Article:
I speak to my 18-month-old daughter, Echo, exclusively in English. My husband and my mother-in-law (who is her primary caregiver) speak to her in Chinese. English is being double-teamed at our house (let alone by the society in which we live), so I talk a lot. I tell my daughter everything about my day. I report our plans and daily schedule. I describe the view. You could say I’ve become a very chatty mommy.
One day, when I was picking up my daughter at my MIL’s house, I spoke to her about what we were going to have for dinner. “What is your Mommy saying?” my MIL said to my daughter with a guffaw. “You don’t understand, do you, Echo?”
I was shocked by the comment. “Of course she understands!” I said to my MIL sharply in Chinese. “Does she understand you when you speak to her in Chinese?”
“Of course she does!” she said dismissively, taking the bait. “Watch this!” From across the room, she directed Echo to bring her one of the blocks she was playing with, which my daughter obediently did.
I followed up with this: “What makes you think she understands you, but doesn’t understand me? The problem is that you don’t understand, but trust me – Echo is completely aware of what I’m saying!”
Then the games were on. I stood up and sat by my MIL across the room. I pointed to the crackers on the table and asked my daughter in English to bring Mommy a cracker. Again, obediently (and with a slightly bemused expression that perhaps belied her understanding of the cultural arm wrestle taking place), my daughter stood up and toddled toward the crackers. She grabbed one and walked over to Mommy with an outstretched hand.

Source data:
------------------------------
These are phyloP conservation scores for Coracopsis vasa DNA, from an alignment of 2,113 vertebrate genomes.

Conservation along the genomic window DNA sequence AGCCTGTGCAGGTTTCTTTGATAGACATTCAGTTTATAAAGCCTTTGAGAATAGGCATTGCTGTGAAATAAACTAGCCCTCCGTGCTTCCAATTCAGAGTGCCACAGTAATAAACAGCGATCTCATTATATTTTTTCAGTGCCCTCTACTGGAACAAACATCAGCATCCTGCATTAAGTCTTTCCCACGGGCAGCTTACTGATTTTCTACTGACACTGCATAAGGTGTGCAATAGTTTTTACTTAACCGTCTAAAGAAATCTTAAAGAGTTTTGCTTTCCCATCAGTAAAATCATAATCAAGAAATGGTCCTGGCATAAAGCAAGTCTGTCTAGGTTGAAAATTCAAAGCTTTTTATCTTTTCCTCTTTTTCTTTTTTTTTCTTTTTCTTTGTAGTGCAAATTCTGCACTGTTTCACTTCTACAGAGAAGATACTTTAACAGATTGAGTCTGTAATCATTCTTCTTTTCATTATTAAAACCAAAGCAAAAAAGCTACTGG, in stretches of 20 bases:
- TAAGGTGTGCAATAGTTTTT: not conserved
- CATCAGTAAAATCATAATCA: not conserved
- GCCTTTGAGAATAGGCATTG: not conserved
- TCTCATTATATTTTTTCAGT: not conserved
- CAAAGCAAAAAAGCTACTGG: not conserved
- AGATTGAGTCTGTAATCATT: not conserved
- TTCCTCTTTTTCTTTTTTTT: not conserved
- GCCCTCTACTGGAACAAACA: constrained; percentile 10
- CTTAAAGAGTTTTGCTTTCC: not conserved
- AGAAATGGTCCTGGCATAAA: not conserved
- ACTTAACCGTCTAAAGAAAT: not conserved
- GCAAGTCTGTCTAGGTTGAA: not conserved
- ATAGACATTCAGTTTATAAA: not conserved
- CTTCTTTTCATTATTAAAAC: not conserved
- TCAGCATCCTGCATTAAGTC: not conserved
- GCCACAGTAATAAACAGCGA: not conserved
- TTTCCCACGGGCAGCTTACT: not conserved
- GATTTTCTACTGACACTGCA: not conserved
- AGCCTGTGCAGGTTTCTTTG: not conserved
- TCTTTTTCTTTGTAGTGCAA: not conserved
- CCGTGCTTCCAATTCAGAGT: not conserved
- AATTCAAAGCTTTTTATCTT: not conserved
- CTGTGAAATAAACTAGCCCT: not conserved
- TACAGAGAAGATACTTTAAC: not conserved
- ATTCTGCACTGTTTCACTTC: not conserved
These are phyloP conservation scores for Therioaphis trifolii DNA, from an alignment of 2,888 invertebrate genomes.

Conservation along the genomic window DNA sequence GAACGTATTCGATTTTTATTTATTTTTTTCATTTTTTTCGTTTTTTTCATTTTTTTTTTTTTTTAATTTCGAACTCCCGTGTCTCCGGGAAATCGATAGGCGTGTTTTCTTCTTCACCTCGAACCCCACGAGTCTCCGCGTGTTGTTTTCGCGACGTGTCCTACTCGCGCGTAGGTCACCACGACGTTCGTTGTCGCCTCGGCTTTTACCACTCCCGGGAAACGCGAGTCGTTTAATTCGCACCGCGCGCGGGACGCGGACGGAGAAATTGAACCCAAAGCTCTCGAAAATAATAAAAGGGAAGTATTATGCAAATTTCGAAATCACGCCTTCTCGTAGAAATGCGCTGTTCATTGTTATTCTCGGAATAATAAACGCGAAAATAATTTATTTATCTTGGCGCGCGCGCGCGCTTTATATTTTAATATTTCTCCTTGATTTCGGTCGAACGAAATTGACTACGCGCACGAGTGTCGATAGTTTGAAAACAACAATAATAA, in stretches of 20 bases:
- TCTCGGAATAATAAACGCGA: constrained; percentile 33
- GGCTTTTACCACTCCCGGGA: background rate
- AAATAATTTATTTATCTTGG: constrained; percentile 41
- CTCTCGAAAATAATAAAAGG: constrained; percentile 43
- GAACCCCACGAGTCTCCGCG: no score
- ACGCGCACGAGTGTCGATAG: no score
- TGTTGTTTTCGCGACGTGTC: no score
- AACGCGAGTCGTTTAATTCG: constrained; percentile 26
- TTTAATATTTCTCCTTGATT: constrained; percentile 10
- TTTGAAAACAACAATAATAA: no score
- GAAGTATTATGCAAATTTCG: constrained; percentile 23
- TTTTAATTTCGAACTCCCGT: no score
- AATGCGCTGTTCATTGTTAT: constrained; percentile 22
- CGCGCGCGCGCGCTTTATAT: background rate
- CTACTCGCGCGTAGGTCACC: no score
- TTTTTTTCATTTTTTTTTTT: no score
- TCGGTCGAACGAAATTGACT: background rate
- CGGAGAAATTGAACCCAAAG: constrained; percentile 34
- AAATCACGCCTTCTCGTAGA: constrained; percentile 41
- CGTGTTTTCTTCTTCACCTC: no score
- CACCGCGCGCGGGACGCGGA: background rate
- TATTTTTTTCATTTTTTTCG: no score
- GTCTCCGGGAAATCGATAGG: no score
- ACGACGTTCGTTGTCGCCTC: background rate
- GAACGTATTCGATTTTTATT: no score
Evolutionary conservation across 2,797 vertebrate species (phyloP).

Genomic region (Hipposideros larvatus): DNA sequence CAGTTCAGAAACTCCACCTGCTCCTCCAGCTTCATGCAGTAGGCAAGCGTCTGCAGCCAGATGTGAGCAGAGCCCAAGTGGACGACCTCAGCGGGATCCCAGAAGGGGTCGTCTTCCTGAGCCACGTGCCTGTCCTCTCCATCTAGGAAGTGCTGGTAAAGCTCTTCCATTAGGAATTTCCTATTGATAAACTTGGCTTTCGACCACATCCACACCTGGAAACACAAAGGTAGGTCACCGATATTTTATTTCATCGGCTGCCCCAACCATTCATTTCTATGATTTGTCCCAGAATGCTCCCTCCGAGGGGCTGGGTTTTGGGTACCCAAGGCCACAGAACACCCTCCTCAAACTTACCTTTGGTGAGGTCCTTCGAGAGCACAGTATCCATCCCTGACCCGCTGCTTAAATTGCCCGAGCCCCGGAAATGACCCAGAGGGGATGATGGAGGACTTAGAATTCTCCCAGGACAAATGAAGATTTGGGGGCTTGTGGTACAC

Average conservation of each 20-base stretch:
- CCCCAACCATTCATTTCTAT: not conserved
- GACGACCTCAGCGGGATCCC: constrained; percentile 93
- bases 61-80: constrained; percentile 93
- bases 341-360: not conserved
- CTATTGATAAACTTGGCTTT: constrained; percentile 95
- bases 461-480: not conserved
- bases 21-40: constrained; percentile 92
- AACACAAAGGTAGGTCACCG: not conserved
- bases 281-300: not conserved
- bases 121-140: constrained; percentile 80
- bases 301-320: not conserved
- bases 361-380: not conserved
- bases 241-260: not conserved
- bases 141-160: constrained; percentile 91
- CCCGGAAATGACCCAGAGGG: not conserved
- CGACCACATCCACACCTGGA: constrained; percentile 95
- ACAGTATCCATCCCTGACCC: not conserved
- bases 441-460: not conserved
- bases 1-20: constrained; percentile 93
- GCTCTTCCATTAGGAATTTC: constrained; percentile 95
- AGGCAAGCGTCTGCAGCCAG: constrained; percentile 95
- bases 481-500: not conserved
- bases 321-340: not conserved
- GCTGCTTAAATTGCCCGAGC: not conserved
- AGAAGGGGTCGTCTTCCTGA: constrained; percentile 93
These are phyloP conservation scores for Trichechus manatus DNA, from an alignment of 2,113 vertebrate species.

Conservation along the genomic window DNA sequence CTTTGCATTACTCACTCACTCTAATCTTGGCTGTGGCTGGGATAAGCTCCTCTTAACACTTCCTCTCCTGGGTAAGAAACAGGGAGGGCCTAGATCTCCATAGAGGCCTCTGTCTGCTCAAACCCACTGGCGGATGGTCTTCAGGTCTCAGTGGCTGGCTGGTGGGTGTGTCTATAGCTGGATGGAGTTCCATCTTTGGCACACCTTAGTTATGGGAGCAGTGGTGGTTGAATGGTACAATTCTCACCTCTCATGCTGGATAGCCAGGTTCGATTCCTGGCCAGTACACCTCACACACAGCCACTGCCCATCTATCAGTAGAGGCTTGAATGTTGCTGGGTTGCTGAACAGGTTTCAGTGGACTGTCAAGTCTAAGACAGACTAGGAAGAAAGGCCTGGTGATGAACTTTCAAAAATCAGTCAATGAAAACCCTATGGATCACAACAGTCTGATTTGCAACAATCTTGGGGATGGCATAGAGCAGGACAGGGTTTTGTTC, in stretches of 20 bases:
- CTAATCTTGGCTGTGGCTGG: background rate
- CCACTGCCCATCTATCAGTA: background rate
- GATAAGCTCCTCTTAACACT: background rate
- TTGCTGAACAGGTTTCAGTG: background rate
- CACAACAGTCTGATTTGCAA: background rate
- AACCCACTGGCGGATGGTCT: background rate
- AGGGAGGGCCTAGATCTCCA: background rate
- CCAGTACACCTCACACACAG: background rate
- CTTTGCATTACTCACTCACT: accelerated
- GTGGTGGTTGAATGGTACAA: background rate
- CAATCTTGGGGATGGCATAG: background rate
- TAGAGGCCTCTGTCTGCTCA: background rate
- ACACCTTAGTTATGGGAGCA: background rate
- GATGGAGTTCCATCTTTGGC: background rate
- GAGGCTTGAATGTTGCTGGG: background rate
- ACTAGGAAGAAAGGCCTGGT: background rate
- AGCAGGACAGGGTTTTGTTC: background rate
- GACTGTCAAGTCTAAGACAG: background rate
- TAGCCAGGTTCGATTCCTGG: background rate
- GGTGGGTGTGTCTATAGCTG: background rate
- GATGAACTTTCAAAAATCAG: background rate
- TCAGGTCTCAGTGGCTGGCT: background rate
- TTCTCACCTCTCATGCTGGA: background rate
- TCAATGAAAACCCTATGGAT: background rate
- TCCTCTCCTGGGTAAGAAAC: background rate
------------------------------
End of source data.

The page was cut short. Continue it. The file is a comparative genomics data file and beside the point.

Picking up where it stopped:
Predictably, my victory was celebrated with nothing but a quick change of subject. The Chinese people in my life don’t typically admit defeat or acknowledge their error, but I knew recognition would come. Eventually.
The next time we visited my husband’s hometown in Shandong, while sitting in his extended relatives’ living room, I noticed a fruit knife lying on the coffee table. Echo was circling the table to everyone’s delight, and noticed the knife almost at the same time I did. We simultaneously lunged for it. I shouted in English: “No, baby, don’t touch that! Mommy says you can’t touch knives, remember? Those are very dangerous!” She froze mid-reach, and I got to the knife in time.
My MIL witnessed this exchange and spoke about her granddaughter’s inherent genius. “Did you see that? She already understands English and Chinese!” she said. The other family members nodded approvingly, repeating the age-old belief that mixed babies are naturally more intelligent than Chinese babies.
That was my acknowledgement of victory. These subtle moments can be easily missed if I’m not paying attention, but they are golden nuggets of recognition from my Chinese family. After five years, my ears have become keenly attuned to their glint.
Nowadays, my MIL has taken her pride one step further. She recently proclaimed: “I don’t need to learn English! I’ll always have a real-life translator by my side!” I had to laugh; we’ll see how willing her granddaughter is to translate when she’s a teenager…
Illustration by Sun Zheng
This article originally appeared on p55 of the beijingkids August 2013 issue.
Check out the PDF version online at Issuu.com